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9 responses to “Flying Tigers are a Model for Sensible Projection of US Power Abroad

  • We might have to wait until the Courts are less under the control of the usual cabal of progressives who would, as with the immigration EOs, bend over backwards to tie any such move up in knots. It’s interesting that it was a Dem president who saw the strategic benefit in being “two-faced” on the international stage. Officially you are neutral toward an enemy. Unofficially you are throwing everything you have at them (and getting very valuable combat experience into the bargain freed up from the tedium of UN peacekeeping obligations and other inconvenient UN regulations and rules). The volunteer force is a good idea – it would work extremely well with the Kurds who occupy what should be a pivotal role in the region and would help them to be a check on a more theocratic Turkey and a constant thorn in the side of Syria and Iran (and a stable, functioning and reliable regime in a region notable for failed states and states run by nutjob regimes). But fill those hundreds of Judicial appointments first otherwise everything will get bogged down in predictable libtard “lawfare” tactics and it will be a good idea that dies before it gets off the ground.

    • I’d never let the threat of a lawsuit deter the government from trying anyway. Tying down the resources of groups like the ACLU is a good thing.

      In one since, these groups do not have to be unofficially supported. I’m personally 100% okay with the US unofficially supporting Flying Tiger like volunteers joining with the Kurd forces. BUT, an important consideration here is the Turks.

      I’d also like to see US volunteers fund their own private armies that are not supported at all by the US government. Precedent for that is the “Abraham Lincoln” Brigades who fought in the Spanish Civil War. So let the Neoconservative Russiaphobe tough guys fund and volunteer for their own combat units to support the Ukrainian regime. Let John McCain himself go over there and lead from the front lines. I’ll bring the popcorn.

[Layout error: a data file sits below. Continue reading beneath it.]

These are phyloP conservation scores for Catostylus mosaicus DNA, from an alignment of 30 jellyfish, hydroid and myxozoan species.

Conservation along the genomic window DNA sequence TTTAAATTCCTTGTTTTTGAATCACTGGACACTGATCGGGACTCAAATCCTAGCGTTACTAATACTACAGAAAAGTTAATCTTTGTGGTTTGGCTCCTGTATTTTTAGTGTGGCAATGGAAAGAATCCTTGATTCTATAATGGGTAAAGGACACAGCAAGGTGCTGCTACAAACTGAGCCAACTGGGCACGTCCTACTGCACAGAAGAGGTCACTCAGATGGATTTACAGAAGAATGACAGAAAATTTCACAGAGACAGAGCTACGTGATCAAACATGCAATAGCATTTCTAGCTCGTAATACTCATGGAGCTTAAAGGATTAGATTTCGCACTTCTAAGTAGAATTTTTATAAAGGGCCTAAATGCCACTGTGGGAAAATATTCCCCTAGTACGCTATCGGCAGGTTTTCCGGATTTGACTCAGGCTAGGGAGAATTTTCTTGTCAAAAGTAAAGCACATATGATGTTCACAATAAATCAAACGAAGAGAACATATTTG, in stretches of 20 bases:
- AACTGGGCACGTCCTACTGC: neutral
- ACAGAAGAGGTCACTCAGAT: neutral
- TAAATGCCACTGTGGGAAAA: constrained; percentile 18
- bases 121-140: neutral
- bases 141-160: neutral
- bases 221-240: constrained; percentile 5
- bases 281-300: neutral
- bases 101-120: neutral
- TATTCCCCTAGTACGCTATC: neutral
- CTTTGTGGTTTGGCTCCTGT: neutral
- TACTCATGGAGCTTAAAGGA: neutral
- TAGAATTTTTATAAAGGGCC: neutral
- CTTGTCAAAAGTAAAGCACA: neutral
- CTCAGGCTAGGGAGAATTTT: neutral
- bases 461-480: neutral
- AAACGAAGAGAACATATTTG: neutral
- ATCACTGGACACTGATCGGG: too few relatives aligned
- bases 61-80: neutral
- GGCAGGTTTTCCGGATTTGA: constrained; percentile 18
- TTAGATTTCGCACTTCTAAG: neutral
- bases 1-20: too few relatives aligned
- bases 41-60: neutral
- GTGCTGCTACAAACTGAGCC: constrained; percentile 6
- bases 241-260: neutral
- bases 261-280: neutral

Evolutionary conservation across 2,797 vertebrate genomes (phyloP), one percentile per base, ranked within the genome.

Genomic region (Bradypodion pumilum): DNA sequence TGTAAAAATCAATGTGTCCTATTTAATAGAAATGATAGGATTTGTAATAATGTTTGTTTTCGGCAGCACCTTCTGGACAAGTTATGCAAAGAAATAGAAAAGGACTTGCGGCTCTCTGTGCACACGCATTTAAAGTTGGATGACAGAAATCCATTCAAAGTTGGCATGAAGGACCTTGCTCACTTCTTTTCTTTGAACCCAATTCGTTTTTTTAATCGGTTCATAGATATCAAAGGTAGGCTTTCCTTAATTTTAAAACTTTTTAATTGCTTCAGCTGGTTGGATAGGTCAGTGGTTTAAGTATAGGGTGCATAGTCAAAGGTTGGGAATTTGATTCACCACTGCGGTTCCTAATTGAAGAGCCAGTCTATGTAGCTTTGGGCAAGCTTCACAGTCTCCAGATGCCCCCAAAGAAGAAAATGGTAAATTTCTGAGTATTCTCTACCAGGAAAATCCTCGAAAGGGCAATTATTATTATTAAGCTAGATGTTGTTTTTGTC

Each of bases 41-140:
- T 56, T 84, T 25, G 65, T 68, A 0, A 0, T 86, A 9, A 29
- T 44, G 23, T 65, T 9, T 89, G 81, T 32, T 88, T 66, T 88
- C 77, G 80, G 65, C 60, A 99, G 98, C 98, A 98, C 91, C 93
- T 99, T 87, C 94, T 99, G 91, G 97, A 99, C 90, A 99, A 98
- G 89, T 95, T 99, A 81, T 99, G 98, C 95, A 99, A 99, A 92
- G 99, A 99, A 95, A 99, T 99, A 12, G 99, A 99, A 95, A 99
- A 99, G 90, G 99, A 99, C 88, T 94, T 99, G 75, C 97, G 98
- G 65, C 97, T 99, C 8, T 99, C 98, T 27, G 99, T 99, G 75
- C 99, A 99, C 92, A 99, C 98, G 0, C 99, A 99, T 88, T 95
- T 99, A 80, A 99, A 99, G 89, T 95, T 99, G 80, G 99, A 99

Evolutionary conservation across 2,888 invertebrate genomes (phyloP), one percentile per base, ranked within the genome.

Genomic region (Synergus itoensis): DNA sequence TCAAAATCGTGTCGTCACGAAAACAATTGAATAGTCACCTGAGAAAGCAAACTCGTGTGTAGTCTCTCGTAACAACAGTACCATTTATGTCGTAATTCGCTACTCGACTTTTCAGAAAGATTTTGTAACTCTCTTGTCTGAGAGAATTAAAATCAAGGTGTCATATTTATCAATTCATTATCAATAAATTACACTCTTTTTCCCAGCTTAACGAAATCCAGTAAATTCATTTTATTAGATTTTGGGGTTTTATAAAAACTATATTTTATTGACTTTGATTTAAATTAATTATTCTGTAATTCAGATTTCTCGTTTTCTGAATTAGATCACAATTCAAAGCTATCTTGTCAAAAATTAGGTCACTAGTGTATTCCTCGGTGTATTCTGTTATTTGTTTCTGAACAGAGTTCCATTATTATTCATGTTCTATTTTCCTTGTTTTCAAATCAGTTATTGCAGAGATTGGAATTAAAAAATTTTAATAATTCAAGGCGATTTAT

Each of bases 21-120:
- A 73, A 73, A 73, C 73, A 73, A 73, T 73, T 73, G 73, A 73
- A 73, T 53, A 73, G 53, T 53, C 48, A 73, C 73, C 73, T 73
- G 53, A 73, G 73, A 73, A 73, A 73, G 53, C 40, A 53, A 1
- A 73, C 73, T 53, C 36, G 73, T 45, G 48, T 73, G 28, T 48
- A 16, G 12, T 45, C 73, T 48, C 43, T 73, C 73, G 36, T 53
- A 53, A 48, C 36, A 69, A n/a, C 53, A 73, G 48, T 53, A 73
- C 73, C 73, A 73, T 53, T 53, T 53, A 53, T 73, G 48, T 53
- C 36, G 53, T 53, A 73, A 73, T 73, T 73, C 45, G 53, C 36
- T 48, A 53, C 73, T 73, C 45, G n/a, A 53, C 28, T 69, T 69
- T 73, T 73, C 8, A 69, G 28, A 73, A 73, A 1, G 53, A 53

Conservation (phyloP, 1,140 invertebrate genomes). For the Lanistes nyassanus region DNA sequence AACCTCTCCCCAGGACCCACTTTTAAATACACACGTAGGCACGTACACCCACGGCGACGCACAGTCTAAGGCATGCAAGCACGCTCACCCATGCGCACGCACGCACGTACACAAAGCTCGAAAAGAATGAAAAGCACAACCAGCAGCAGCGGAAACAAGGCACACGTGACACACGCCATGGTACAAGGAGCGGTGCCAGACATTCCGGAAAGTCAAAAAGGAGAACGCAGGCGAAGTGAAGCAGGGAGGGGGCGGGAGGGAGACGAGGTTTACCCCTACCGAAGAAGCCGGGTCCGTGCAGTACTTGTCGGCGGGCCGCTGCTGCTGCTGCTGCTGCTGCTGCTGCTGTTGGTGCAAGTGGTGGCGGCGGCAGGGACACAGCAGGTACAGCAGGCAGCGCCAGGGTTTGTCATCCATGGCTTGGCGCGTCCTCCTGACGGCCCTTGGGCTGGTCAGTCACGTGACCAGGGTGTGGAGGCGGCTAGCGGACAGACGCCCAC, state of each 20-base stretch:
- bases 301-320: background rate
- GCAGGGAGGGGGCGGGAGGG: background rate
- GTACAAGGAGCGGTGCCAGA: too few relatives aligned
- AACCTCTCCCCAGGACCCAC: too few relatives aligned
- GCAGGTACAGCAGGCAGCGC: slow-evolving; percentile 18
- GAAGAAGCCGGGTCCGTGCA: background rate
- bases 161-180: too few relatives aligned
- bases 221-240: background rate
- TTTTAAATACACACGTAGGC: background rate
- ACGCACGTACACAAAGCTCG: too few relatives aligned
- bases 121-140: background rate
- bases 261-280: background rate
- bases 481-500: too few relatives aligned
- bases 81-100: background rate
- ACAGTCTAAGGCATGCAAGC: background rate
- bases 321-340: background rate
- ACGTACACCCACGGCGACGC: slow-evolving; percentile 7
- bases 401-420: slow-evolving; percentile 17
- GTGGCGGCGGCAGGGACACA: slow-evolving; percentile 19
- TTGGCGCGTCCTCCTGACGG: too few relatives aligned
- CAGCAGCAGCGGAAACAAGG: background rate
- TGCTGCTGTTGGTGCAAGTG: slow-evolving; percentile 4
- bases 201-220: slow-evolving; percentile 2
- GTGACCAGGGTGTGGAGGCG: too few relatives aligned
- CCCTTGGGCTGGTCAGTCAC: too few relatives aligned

• As a combat veteran and the author of numerous books on military history, I must disagree. The use of mercenaries – as JFK and LBJ did in Laos and elsewhere in the 1960s-70s – is a means of conducting military actions without the consent of Congress and the knowledge of the American people. Yes, the Flying Tigers did great things – but by the time they went into combat, the US was already in the war. Incidentally, Roosevelt carried out other unauthorized and thus illegal activities in violation of the US neutrality proclamation, activities that were classified for half a century and are mostly ignored by historians. For instance, it was a US Navy PBY that discovered the German battleship Bismarck in 1940. Remember that after WW II, the Truman administration established the CIA, which has become heavily involved in political activity and engages in domestic spying.

    Incidentally, the modern US military is a mercenary force and has been since Teddy Kennedy proposed establishing a mercenary military and ending the draft in the early 1970s. They all all-volunteer and paid very well in comparison to society as a whole.

  • Why not ignore the liberal “Judges” just like the Obama administration ignored Congress. We should not have men as corrupt as Obama and Holder thumbing their noses at the elected representatives of the people ever again. A proper start would be impeaching the most leftist “Judges” as in, you’re fired!

    • Your IQ is nowhere near 132.

      Where in the world did you get that idea?

      How far did you get in school, Jethro?